The SQM company's ability to shift the tone from comic to tragic in the blink of an eye was one of the elements of their performance technique that I most admired, and I felt that , somewhat paradoxically, a strong sense of unity arose from the company's consistent commitment to variety. There are certainly moments where the development of the action is put on the back burner for the sake of comic interjection but even such moments only seem a 'medley' in relation to our anachronous expectations for narrative continuity. Although as facilitator/director I often pressed the actors to take certain scenes seriously and treat others comically, ultimately in the collaborative generation of the performances, the difference between the two was diluted, and the company could move fluidly between the different modes, separating them or combining them, in their playful retelling of the stories. Cushman noted this impact in his review of Famous Victories, he writes:

    There is a scene (echoed in Shakespeare, though he spread it out among various episodes) in which soldiers, pressed into service, take leave of home and loved ones, the latter represented by one alternately heartbroken and lascivious wife. It's part pathos, part broad farce; the actors played both modes, full out and simultaneously, and the results were both rich and instructive (Cushman "Play").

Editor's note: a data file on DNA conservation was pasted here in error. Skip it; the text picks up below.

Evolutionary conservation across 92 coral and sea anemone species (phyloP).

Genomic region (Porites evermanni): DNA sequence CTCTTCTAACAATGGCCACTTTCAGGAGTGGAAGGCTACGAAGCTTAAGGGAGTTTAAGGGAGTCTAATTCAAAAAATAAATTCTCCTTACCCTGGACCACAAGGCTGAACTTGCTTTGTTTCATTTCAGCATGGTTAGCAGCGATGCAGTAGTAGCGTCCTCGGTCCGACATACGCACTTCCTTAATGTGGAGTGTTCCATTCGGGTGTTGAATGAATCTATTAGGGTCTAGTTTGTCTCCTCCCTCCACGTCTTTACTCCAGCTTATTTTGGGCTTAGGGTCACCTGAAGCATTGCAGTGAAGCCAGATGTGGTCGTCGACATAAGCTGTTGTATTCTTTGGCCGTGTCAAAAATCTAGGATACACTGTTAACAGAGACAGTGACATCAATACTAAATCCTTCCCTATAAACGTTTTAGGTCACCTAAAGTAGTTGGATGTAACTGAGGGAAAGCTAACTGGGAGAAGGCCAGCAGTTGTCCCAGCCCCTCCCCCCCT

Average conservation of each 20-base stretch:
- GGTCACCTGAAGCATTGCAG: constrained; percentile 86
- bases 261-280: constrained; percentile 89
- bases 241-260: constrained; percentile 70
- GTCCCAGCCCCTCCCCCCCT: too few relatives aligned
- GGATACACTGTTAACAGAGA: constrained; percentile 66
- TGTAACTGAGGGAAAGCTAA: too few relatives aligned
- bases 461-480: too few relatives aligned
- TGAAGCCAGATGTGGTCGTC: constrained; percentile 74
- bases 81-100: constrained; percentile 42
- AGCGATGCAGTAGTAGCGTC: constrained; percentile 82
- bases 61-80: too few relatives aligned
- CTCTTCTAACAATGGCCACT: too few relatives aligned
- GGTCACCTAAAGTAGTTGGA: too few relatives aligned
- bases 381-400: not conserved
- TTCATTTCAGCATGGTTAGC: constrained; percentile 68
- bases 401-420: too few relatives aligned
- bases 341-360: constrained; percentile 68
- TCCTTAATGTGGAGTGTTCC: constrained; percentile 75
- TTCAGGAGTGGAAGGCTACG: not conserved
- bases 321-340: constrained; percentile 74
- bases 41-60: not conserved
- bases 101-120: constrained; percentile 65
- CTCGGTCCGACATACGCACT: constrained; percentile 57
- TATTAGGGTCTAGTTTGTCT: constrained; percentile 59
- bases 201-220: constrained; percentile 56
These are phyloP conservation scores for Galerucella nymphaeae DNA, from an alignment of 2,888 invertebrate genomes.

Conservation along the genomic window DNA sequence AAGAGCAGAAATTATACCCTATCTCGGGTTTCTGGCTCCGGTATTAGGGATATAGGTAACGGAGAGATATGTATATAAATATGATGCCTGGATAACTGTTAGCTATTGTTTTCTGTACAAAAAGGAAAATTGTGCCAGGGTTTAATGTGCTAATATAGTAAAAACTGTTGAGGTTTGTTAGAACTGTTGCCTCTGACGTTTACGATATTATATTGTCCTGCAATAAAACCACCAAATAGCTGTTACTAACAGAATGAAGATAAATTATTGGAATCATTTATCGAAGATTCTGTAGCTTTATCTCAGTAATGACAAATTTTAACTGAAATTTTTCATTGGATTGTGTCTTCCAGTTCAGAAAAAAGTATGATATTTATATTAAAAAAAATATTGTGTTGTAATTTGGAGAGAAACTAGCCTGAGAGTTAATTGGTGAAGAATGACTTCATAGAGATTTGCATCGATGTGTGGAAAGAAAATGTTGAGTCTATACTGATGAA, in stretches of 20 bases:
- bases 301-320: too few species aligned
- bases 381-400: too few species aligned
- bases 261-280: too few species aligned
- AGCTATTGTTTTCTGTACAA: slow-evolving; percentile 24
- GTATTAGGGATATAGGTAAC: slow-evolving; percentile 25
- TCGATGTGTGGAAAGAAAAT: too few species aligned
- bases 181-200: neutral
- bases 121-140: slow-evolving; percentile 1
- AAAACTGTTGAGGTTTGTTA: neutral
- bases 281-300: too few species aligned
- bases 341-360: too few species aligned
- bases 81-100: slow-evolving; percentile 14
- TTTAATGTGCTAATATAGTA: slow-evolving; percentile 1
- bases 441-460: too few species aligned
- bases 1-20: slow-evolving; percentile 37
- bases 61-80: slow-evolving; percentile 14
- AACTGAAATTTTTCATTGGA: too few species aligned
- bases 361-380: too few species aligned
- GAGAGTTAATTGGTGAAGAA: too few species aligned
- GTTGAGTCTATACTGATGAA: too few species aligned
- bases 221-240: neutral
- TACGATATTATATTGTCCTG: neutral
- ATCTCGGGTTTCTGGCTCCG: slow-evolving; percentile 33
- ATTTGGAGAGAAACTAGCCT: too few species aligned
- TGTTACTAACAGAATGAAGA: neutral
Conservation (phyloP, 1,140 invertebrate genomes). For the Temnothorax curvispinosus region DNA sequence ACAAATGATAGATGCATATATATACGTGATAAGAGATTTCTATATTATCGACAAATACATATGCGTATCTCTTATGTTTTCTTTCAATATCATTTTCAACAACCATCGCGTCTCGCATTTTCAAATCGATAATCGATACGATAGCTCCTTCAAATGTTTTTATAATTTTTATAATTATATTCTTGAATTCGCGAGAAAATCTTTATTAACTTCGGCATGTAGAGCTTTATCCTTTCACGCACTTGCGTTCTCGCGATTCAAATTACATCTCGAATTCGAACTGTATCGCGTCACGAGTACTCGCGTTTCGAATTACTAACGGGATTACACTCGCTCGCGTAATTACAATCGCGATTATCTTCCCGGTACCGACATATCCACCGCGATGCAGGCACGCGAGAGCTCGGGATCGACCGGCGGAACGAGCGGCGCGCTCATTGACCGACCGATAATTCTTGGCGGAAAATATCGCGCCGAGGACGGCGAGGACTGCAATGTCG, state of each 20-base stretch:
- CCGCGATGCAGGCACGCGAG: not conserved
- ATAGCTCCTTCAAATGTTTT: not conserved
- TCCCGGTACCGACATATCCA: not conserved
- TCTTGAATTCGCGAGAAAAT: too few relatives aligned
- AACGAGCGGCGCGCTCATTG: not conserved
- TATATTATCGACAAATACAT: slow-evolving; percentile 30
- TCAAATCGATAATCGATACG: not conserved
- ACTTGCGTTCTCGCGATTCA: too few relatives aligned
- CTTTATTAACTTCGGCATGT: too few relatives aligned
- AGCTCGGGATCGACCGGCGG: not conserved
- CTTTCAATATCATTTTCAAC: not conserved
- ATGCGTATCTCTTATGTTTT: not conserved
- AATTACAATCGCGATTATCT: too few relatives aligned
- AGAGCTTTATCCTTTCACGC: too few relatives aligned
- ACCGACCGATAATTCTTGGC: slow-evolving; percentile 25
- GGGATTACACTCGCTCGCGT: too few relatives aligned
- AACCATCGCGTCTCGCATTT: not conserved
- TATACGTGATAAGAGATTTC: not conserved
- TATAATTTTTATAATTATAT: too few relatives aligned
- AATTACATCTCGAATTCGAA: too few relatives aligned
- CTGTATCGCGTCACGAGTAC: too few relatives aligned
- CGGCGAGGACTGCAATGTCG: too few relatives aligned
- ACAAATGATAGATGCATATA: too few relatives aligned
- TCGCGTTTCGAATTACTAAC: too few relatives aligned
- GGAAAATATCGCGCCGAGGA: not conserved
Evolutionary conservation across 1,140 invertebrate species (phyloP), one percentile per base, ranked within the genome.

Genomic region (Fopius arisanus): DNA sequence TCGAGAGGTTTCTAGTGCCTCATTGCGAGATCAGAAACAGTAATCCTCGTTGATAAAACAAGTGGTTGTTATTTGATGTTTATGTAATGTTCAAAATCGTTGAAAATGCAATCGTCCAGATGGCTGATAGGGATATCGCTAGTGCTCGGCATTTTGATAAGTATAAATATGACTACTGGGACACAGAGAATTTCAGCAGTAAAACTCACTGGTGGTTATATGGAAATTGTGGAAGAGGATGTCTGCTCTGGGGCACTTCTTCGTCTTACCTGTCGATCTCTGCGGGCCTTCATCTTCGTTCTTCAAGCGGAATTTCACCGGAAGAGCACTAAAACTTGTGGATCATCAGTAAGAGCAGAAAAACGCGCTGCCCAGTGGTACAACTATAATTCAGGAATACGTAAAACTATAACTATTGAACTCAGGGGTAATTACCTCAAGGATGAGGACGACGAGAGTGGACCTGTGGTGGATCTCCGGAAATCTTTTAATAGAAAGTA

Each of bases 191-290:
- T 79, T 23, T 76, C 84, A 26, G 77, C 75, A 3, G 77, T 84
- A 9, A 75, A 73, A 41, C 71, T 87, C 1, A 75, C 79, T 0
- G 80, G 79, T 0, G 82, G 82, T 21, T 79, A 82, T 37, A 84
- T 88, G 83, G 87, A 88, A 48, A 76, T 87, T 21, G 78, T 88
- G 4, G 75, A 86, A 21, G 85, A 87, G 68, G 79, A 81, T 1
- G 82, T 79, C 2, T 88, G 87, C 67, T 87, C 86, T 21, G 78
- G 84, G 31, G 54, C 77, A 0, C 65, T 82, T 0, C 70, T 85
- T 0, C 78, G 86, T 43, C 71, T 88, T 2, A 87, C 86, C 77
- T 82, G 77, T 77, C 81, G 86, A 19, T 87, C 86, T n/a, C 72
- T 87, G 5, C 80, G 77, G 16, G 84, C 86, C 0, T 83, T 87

The scene he is referring to, Scene 10, is an excellent example of the blend of the serious and the comic that characterized the SQM productions. This stylistic approach worked well for the Queen's Men plays and I would suggest it might work equally well if applied to other early modern playwrights. I am not convinced this dramaturgy is distinctive to the Queen's Men but rather think it was a pervasive element of the theatrical milieu in which they were working. Developing this aspect of the company style involved resisting our inclination to separate the comic and the serious, and I have documented the decision-making process around these moments in my annotations to the play texts. I wonder whether my resistance to comic treatment was at times too exact. The Queen's Men and Shakespeare both worked in a theatrical milieu that lacked a strict division between the comic and the tragic. Shakespeare was criticized for this for centuries but has been celebrated for it in more recent times. I discovered that the notion that certain things are serious and others funny is quite deeply embedded in my own theatrical practice and, in my annotations, I have tried to track how my work on these plays challenged that practice and has encouraged me to reconsider the rationale behind many of my choices as a director.